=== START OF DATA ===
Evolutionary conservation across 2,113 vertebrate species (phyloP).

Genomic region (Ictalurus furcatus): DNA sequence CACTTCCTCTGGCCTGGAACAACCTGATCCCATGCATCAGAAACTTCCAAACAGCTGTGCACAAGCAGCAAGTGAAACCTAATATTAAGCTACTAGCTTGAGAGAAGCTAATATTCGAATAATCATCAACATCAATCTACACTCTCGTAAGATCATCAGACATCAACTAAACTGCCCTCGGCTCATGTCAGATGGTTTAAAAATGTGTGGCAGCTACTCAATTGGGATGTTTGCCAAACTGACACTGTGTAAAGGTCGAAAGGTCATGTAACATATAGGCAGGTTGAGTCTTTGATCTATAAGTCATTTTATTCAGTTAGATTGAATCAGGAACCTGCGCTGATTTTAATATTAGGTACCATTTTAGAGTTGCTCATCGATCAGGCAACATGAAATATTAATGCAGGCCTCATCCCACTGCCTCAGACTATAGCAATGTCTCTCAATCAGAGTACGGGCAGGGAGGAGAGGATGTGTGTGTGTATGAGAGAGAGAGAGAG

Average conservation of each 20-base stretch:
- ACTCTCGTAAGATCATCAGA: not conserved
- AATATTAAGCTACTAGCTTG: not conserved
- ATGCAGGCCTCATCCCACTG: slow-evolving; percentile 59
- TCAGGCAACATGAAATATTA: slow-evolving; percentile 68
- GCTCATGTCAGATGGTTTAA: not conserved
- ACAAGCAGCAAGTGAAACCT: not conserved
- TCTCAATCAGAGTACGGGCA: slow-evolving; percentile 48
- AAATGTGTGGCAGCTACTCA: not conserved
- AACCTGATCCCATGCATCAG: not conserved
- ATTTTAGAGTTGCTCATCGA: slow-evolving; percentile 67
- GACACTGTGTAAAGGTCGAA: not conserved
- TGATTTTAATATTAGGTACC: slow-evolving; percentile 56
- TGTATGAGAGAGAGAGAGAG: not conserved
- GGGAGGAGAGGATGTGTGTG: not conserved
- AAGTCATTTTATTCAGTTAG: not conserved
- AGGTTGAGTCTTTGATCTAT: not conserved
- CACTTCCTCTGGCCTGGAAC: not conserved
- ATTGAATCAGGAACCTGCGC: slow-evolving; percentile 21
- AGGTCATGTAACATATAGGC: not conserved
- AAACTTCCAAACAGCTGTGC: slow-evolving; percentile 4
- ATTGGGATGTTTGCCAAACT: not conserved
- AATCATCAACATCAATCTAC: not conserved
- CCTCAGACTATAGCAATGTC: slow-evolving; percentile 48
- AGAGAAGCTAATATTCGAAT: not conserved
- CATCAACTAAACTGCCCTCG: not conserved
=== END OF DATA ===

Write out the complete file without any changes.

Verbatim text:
Evolutionary conservation across 2,113 vertebrate species (phyloP).

Genomic region (Ictalurus furcatus): DNA sequence CACTTCCTCTGGCCTGGAACAACCTGATCCCATGCATCAGAAACTTCCAAACAGCTGTGCACAAGCAGCAAGTGAAACCTAATATTAAGCTACTAGCTTGAGAGAAGCTAATATTCGAATAATCATCAACATCAATCTACACTCTCGTAAGATCATCAGACATCAACTAAACTGCCCTCGGCTCATGTCAGATGGTTTAAAAATGTGTGGCAGCTACTCAATTGGGATGTTTGCCAAACTGACACTGTGTAAAGGTCGAAAGGTCATGTAACATATAGGCAGGTTGAGTCTTTGATCTATAAGTCATTTTATTCAGTTAGATTGAATCAGGAACCTGCGCTGATTTTAATATTAGGTACCATTTTAGAGTTGCTCATCGATCAGGCAACATGAAATATTAATGCAGGCCTCATCCCACTGCCTCAGACTATAGCAATGTCTCTCAATCAGAGTACGGGCAGGGAGGAGAGGATGTGTGTGTGTATGAGAGAGAGAGAGAG

Average conservation of each 20-base stretch:
- ACTCTCGTAAGATCATCAGA: not conserved
- AATATTAAGCTACTAGCTTG: not conserved
- ATGCAGGCCTCATCCCACTG: slow-evolving; percentile 59
- TCAGGCAACATGAAATATTA: slow-evolving; percentile 68
- GCTCATGTCAGATGGTTTAA: not conserved
- ACAAGCAGCAAGTGAAACCT: not conserved
- TCTCAATCAGAGTACGGGCA: slow-evolving; percentile 48
- AAATGTGTGGCAGCTACTCA: not conserved
- AACCTGATCCCATGCATCAG: not conserved
- ATTTTAGAGTTGCTCATCGA: slow-evolving; percentile 67
- GACACTGTGTAAAGGTCGAA: not conserved
- TGATTTTAATATTAGGTACC: slow-evolving; percentile 56
- TGTATGAGAGAGAGAGAGAG: not conserved
- GGGAGGAGAGGATGTGTGTG: not conserved
- AAGTCATTTTATTCAGTTAG: not conserved
- AGGTTGAGTCTTTGATCTAT: not conserved
- CACTTCCTCTGGCCTGGAAC: not conserved
- ATTGAATCAGGAACCTGCGC: slow-evolving; percentile 21
- AGGTCATGTAACATATAGGC: not conserved
- AAACTTCCAAACAGCTGTGC: slow-evolving; percentile 4
- ATTGGGATGTTTGCCAAACT: not conserved
- AATCATCAACATCAATCTAC: not conserved
- CCTCAGACTATAGCAATGTC: slow-evolving; percentile 48
- AGAGAAGCTAATATTCGAAT: not conserved
- CATCAACTAAACTGCCCTCG: not conserved